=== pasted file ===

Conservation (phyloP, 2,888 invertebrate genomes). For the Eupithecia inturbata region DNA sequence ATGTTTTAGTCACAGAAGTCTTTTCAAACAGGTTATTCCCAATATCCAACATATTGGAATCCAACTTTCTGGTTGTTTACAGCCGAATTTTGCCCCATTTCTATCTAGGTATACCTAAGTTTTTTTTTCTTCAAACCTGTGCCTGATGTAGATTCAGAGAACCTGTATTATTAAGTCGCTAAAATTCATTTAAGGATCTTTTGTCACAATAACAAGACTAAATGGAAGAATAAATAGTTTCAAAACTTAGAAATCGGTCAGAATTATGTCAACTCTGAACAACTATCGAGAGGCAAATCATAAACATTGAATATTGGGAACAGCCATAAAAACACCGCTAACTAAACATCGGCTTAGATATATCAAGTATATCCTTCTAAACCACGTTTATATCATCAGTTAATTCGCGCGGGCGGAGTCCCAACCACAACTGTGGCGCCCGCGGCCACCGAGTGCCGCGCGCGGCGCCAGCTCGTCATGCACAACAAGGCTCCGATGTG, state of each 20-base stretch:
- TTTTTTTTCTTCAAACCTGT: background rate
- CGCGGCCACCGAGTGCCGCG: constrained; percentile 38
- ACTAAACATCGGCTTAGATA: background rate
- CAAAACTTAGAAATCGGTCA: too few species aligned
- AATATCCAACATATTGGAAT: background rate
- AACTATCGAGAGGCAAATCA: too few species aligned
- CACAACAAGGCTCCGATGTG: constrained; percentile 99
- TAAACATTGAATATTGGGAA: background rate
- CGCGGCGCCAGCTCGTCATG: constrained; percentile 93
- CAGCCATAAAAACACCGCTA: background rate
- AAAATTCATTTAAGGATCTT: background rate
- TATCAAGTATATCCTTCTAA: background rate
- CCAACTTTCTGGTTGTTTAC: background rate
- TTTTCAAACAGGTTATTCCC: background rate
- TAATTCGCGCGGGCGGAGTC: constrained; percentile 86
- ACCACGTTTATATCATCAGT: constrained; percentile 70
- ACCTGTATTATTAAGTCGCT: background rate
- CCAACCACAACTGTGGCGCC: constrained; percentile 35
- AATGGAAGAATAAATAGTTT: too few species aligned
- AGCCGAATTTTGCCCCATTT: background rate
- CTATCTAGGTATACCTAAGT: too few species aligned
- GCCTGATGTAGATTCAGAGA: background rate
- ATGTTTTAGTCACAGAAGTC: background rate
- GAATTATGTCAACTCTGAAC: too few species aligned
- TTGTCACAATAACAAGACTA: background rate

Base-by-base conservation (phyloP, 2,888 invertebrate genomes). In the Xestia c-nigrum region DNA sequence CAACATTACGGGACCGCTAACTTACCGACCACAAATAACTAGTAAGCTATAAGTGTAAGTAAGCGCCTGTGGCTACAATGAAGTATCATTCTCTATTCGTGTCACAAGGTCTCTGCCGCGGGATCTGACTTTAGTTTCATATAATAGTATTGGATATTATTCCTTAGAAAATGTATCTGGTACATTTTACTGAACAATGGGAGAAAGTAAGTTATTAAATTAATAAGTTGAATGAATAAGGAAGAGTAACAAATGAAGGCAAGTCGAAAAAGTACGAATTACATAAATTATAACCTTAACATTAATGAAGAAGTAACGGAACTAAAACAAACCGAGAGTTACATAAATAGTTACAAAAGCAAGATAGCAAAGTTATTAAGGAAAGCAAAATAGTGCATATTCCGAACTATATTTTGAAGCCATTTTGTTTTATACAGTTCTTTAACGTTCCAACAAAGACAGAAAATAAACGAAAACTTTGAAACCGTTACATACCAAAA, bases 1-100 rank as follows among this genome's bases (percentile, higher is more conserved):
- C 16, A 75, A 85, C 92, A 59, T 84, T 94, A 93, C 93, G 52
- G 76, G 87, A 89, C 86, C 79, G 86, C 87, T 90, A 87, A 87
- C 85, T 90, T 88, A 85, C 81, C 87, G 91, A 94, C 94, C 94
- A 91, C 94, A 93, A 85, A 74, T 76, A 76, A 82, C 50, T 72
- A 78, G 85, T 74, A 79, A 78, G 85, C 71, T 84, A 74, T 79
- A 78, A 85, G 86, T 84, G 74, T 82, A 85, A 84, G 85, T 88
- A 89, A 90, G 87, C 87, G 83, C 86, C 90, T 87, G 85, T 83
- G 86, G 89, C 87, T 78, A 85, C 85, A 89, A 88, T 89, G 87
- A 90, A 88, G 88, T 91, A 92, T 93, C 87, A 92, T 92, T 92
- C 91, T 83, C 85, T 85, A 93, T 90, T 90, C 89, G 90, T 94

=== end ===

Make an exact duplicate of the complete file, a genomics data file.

Conservation (phyloP, 2,888 invertebrate genomes). For the Eupithecia inturbata region DNA sequence ATGTTTTAGTCACAGAAGTCTTTTCAAACAGGTTATTCCCAATATCCAACATATTGGAATCCAACTTTCTGGTTGTTTACAGCCGAATTTTGCCCCATTTCTATCTAGGTATACCTAAGTTTTTTTTTCTTCAAACCTGTGCCTGATGTAGATTCAGAGAACCTGTATTATTAAGTCGCTAAAATTCATTTAAGGATCTTTTGTCACAATAACAAGACTAAATGGAAGAATAAATAGTTTCAAAACTTAGAAATCGGTCAGAATTATGTCAACTCTGAACAACTATCGAGAGGCAAATCATAAACATTGAATATTGGGAACAGCCATAAAAACACCGCTAACTAAACATCGGCTTAGATATATCAAGTATATCCTTCTAAACCACGTTTATATCATCAGTTAATTCGCGCGGGCGGAGTCCCAACCACAACTGTGGCGCCCGCGGCCACCGAGTGCCGCGCGCGGCGCCAGCTCGTCATGCACAACAAGGCTCCGATGTG, state of each 20-base stretch:
- TTTTTTTTCTTCAAACCTGT: background rate
- CGCGGCCACCGAGTGCCGCG: constrained; percentile 38
- ACTAAACATCGGCTTAGATA: background rate
- CAAAACTTAGAAATCGGTCA: too few species aligned
- AATATCCAACATATTGGAAT: background rate
- AACTATCGAGAGGCAAATCA: too few species aligned
- CACAACAAGGCTCCGATGTG: constrained; percentile 99
- TAAACATTGAATATTGGGAA: background rate
- CGCGGCGCCAGCTCGTCATG: constrained; percentile 93
- CAGCCATAAAAACACCGCTA: background rate
- AAAATTCATTTAAGGATCTT: background rate
- TATCAAGTATATCCTTCTAA: background rate
- CCAACTTTCTGGTTGTTTAC: background rate
- TTTTCAAACAGGTTATTCCC: background rate
- TAATTCGCGCGGGCGGAGTC: constrained; percentile 86
- ACCACGTTTATATCATCAGT: constrained; percentile 70
- ACCTGTATTATTAAGTCGCT: background rate
- CCAACCACAACTGTGGCGCC: constrained; percentile 35
- AATGGAAGAATAAATAGTTT: too few species aligned
- AGCCGAATTTTGCCCCATTT: background rate
- CTATCTAGGTATACCTAAGT: too few species aligned
- GCCTGATGTAGATTCAGAGA: background rate
- ATGTTTTAGTCACAGAAGTC: background rate
- GAATTATGTCAACTCTGAAC: too few species aligned
- TTGTCACAATAACAAGACTA: background rate

Base-by-base conservation (phyloP, 2,888 invertebrate genomes). In the Xestia c-nigrum region DNA sequence CAACATTACGGGACCGCTAACTTACCGACCACAAATAACTAGTAAGCTATAAGTGTAAGTAAGCGCCTGTGGCTACAATGAAGTATCATTCTCTATTCGTGTCACAAGGTCTCTGCCGCGGGATCTGACTTTAGTTTCATATAATAGTATTGGATATTATTCCTTAGAAAATGTATCTGGTACATTTTACTGAACAATGGGAGAAAGTAAGTTATTAAATTAATAAGTTGAATGAATAAGGAAGAGTAACAAATGAAGGCAAGTCGAAAAAGTACGAATTACATAAATTATAACCTTAACATTAATGAAGAAGTAACGGAACTAAAACAAACCGAGAGTTACATAAATAGTTACAAAAGCAAGATAGCAAAGTTATTAAGGAAAGCAAAATAGTGCATATTCCGAACTATATTTTGAAGCCATTTTGTTTTATACAGTTCTTTAACGTTCCAACAAAGACAGAAAATAAACGAAAACTTTGAAACCGTTACATACCAAAA, bases 1-100 rank as follows among this genome's bases (percentile, higher is more conserved):
- C 16, A 75, A 85, C 92, A 59, T 84, T 94, A 93, C 93, G 52
- G 76, G 87, A 89, C 86, C 79, G 86, C 87, T 90, A 87, A 87
- C 85, T 90, T 88, A 85, C 81, C 87, G 91, A 94, C 94, C 94
- A 91, C 94, A 93, A 85, A 74, T 76, A 76, A 82, C 50, T 72
- A 78, G 85, T 74, A 79, A 78, G 85, C 71, T 84, A 74, T 79
- A 78, A 85, G 86, T 84, G 74, T 82, A 85, A 84, G 85, T 88
- A 89, A 90, G 87, C 87, G 83, C 86, C 90, T 87, G 85, T 83
- G 86, G 89, C 87, T 78, A 85, C 85, A 89, A 88, T 89, G 87
- A 90, A 88, G 88, T 91, A 92, T 93, C 87, A 92, T 92, T 92
- C 91, T 83, C 85, T 85, A 93, T 90, T 90, C 89, G 90, T 94